At no point in modern American history has the civilian leadership of the nation’s military establishment come under as much criticism from serving military officers as is the case now regarding the war in Iraq. The now famous comment by Lieut. Gen. William Wallace that “the enemy we’re fighting is a bit different from the one we’d war-gamed against”–implying heavier-than-expected resistance–is but the tip of the iceberg of widespread discontent among senior officers over the design and implementation of the Administration’s invasion plan.
The generals’ deep disquiet over the Administration’s war plans originally surfaced early last summer, when it first became known to senior military personnel that the President had made the decision to invade Iraq with or without international support, and that the Administration’s favored war plan emphasized unconventional tactics–heavy reliance on precision-guided missile strikes, mass “uprisings” of antigovernment Iraqi forces engineered by US Green Berets, and a lightning assault by modest-sized US ground forces in the south and north–rather than conventional, “decisive force” tactics of the sort employed by the United States during the 1991 Gulf War. A radical plan of this sort was viable, the proponents of war argued, because Saddam Hussein enjoyed negligible support at home and because the Iraqi army would surrender en masse at the first sign of American combat troops.
Upon learning of these decisions, senior commanders raised two sorts of objections. Some generals argued that a war against Iraq was unnecessary because the existing strategy of “containment,” comprising the no-fly zones over northern and southern Iraq plus the naval blockade in the Persian Gulf, had effectively eliminated Saddam Hussein as a significant threat to US security. Others accepted the need to attack Iraq but objected to the overly risky nature of the Administration’s attack plan, claiming that Iraqi defenses were likely to prove more robust than was suggested by the advocates of war.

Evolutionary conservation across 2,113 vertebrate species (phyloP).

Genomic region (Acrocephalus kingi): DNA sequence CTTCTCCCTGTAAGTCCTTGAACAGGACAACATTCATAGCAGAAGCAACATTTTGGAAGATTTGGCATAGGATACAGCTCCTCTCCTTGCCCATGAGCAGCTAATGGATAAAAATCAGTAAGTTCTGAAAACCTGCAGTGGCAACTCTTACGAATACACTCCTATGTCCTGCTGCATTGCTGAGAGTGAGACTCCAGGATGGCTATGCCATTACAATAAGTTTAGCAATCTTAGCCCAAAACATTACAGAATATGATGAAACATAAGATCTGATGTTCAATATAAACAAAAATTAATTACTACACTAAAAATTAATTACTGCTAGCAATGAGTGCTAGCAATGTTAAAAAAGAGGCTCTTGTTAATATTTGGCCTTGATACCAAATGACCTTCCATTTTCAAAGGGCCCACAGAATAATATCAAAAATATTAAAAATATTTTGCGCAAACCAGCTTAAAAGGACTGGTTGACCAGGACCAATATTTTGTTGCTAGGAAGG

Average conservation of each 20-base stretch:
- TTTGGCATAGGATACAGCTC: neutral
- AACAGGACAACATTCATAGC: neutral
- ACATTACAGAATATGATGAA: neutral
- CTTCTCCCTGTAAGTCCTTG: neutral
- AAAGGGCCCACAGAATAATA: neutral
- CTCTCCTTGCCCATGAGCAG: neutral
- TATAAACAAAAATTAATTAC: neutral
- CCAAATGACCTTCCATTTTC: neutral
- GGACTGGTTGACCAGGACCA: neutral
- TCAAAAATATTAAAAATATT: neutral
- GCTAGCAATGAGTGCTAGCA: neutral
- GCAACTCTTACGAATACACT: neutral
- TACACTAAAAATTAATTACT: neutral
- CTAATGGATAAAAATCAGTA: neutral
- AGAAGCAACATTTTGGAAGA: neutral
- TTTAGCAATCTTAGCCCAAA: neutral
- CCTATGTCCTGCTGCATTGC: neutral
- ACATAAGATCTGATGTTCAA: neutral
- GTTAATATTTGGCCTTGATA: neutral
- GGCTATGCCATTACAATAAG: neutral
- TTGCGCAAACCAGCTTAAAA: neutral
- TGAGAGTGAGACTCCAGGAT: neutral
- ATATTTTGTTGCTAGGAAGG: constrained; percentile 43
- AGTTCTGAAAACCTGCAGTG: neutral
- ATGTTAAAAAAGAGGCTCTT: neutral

Needless to say, active-duty officers did not express their doubts in public for fear of being branded as disloyal by Defense Secretary Donald Rumsfeld, a hawkish zealot with little tolerance of dissent. But many retired officers, including the senior leaders of Operation Desert Storm, were less intimidated. “It’s not going to be an easy battle,” Gen. Norman Schwarzkopf observed in August. “I think we will prevail, but I think it would be much more effective if we didn’t have to do it alone.”
Any hope of dissuading the President from abandoning containment in favor of an invasion war was quickly seen as futile, when it became apparent that the White House was under the thrall of a militant prowar cabal led by Rumsfeld, Vice President Dick Cheney, Deputy Defense Secretary Paul Wolfowitz and Richard Perle of the Defense Policy Board–none of whom, it might be noted, had ever served on active combat duty. But senior commanders did voice opposition to the Administration’s unconventional war plan. Of particular concern to these officers was the fact that the original plan called for an American invasion force of approximately 75,000-100,000 ground troops–about one-fifth the size of the force arrayed against Saddam Hussein in 1991. This number was considered dangerously inadequate by officers who had studied the Iraqi military and concluded that the Hussein regime was capable of mounting a stiff defense of Baghdad.